The OpenSSL server has now been patched to fix a critical flaw which could be used to remotely execute code or cause an application to crash.
The vulnerability was found in the OpenSSL TLS server extension code parsing which could be exploited in a buffer overrun attack.
All versions of OpenSSL supporting TLS extensions are affected, including OpenSSL 0.9.8f to 0.9.8o, 1.0.0 and 1.0.0a releases, according to an OpenSSL security advisory.
"Any OpenSSL-based TLS server is vulnerable if it is multi-threaded and uses OpenSSL's internal caching mechanism," the advisory said. "Servers that are multi-process and/or disable internal session caching are NOT affected."
Apache HTTP server and Stunnel are not affected, according to the OpenSSL team.
The security response team at Red Hat, which uses OpenSSL in Enterprise Red Hat Linux, rated the flaw as 'important'.
"It may be possible for a remote attacker to trigger this race condition and cause such an application to crash, or possibly execute arbitrary code with the permissions of the application," said a Red Hat security advisory.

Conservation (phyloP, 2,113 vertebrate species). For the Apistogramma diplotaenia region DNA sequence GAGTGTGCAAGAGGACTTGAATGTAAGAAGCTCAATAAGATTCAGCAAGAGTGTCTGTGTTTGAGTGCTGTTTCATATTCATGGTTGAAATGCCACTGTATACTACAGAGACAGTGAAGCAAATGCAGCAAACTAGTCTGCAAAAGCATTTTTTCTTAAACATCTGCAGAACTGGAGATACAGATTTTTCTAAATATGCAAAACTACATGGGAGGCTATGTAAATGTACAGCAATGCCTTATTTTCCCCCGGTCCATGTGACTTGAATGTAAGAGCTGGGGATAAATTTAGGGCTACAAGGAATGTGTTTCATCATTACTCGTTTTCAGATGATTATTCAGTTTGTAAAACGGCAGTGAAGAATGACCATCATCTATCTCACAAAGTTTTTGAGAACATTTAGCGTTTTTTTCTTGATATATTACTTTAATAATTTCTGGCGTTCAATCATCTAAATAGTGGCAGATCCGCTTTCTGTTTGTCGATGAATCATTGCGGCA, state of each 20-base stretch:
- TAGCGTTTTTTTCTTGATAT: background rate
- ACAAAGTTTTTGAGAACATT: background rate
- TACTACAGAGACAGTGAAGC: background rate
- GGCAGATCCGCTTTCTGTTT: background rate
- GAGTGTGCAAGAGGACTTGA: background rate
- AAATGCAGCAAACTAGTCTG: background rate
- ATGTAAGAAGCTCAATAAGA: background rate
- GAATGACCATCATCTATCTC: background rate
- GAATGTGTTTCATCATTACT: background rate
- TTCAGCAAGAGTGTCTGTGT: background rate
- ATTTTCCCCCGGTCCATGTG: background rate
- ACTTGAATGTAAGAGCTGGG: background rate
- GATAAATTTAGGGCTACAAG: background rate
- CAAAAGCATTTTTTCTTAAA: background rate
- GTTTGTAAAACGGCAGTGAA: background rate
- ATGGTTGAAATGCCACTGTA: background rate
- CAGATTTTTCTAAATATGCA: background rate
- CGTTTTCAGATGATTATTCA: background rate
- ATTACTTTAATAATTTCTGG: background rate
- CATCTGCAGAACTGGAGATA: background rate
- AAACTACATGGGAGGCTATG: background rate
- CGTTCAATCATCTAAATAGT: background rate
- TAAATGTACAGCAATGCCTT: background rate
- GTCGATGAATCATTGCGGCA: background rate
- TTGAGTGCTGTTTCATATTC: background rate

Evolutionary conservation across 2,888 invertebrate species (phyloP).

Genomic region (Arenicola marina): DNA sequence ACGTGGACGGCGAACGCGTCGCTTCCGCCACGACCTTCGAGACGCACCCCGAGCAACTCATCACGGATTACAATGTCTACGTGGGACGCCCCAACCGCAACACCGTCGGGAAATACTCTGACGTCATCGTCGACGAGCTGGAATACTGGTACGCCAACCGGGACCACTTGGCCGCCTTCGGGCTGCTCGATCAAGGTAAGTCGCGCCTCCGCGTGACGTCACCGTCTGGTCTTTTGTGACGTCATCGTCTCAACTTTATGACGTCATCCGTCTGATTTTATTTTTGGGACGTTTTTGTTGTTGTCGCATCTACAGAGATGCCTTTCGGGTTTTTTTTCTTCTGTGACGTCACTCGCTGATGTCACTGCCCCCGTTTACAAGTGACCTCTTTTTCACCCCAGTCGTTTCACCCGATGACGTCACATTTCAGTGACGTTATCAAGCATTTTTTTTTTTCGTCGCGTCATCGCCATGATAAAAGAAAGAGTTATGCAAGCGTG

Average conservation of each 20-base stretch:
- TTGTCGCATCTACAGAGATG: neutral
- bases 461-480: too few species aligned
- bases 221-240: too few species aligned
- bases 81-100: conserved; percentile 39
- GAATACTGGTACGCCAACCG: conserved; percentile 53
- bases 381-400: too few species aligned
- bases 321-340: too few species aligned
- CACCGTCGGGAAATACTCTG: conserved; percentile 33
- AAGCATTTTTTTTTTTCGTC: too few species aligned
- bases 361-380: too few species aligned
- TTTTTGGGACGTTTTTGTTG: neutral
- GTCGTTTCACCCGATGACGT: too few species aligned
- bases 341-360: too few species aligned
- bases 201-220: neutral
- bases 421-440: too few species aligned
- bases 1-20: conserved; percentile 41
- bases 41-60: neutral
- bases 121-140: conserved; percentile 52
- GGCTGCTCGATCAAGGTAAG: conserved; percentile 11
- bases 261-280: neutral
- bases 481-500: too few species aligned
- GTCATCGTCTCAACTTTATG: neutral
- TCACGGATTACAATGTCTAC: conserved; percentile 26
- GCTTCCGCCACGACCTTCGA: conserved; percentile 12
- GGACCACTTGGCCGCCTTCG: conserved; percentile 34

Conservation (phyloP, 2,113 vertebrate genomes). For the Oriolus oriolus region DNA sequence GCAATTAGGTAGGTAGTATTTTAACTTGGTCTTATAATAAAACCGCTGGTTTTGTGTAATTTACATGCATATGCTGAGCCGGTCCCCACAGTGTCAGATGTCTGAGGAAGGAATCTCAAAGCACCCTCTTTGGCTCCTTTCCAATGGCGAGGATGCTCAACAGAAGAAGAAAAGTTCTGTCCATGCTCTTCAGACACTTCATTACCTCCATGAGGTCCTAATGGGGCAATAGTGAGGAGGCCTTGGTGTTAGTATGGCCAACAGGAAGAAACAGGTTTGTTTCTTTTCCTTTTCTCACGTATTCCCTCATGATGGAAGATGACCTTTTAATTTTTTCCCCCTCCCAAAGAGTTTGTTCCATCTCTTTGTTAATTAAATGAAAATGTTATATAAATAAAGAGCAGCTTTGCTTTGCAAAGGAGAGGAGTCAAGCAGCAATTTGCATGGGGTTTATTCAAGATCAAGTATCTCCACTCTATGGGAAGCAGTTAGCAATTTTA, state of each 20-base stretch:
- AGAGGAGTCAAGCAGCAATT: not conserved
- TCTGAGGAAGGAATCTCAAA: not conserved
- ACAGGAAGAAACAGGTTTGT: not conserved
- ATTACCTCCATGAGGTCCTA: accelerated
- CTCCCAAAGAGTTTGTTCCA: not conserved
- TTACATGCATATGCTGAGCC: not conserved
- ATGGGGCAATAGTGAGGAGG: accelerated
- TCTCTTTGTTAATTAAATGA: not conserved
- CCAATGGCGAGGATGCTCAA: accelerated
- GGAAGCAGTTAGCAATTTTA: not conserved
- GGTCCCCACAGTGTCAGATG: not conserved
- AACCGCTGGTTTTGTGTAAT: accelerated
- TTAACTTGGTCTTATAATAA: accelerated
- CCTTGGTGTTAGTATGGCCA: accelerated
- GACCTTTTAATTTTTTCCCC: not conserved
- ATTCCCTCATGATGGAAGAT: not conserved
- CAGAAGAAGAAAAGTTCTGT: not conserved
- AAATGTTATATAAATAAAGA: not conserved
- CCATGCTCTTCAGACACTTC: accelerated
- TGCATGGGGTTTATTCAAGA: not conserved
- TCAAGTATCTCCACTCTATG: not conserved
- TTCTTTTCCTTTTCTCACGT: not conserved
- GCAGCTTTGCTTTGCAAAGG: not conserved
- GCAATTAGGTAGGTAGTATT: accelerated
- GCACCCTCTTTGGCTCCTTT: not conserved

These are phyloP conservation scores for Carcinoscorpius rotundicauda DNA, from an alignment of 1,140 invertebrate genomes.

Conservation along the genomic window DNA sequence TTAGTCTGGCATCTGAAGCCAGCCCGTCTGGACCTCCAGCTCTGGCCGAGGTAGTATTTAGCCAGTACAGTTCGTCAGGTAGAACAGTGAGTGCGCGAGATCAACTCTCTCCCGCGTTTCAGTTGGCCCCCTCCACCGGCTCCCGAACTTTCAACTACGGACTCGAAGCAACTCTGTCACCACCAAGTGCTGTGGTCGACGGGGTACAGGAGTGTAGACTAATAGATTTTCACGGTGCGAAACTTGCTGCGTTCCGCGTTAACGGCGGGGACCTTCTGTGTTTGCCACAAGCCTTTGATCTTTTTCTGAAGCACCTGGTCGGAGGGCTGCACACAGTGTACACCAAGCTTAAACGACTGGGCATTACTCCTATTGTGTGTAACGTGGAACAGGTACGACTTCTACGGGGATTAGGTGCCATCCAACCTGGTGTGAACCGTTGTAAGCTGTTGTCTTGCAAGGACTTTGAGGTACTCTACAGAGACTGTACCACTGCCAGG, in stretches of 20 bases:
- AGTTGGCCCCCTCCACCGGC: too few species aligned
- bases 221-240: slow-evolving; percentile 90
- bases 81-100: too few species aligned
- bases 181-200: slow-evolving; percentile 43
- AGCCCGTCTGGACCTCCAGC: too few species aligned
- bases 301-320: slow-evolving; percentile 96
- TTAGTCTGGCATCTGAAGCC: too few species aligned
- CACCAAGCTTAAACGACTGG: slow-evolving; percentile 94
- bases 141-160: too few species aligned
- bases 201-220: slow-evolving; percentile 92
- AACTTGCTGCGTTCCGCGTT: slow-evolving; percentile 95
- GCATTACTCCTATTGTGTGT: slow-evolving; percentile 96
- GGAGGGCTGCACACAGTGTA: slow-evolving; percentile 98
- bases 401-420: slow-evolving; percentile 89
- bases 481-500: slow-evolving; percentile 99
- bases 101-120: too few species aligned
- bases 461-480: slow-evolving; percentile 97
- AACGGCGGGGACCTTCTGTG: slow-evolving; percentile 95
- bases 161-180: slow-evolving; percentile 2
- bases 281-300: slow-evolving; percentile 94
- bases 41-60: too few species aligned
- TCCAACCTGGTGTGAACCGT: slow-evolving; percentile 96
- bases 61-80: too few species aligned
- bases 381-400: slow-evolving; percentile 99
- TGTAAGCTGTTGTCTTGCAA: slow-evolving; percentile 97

Users of all OpenSSL 0.9.8 releases from 0.9.8f to 0.9.8o should update to the OpenSSL 0.9.8p release which contains a patch to correct the issue.
Users of OpenSSL 1.0.0 and 1.0.0a should update to the OpenSSL 1.0.0b release which also contains a patch.
Cotton seedling freezes to death as Chang'e-4 shuts down for the Moon's 14-day lunar night
Fortnite easily out-earns PUBG, Assassin's Creed Odyssey and Red Dead Redemption 2 in 2018
Meteor showers as a service will be visible for about 100 kilometres in all directions
Saturn's rings only formed in the past 100 million years, suggests analysis of Cassini space probe data
New findings contradict conventional belief that Saturn's rings were formed along with the planet about 4.5 billion years ago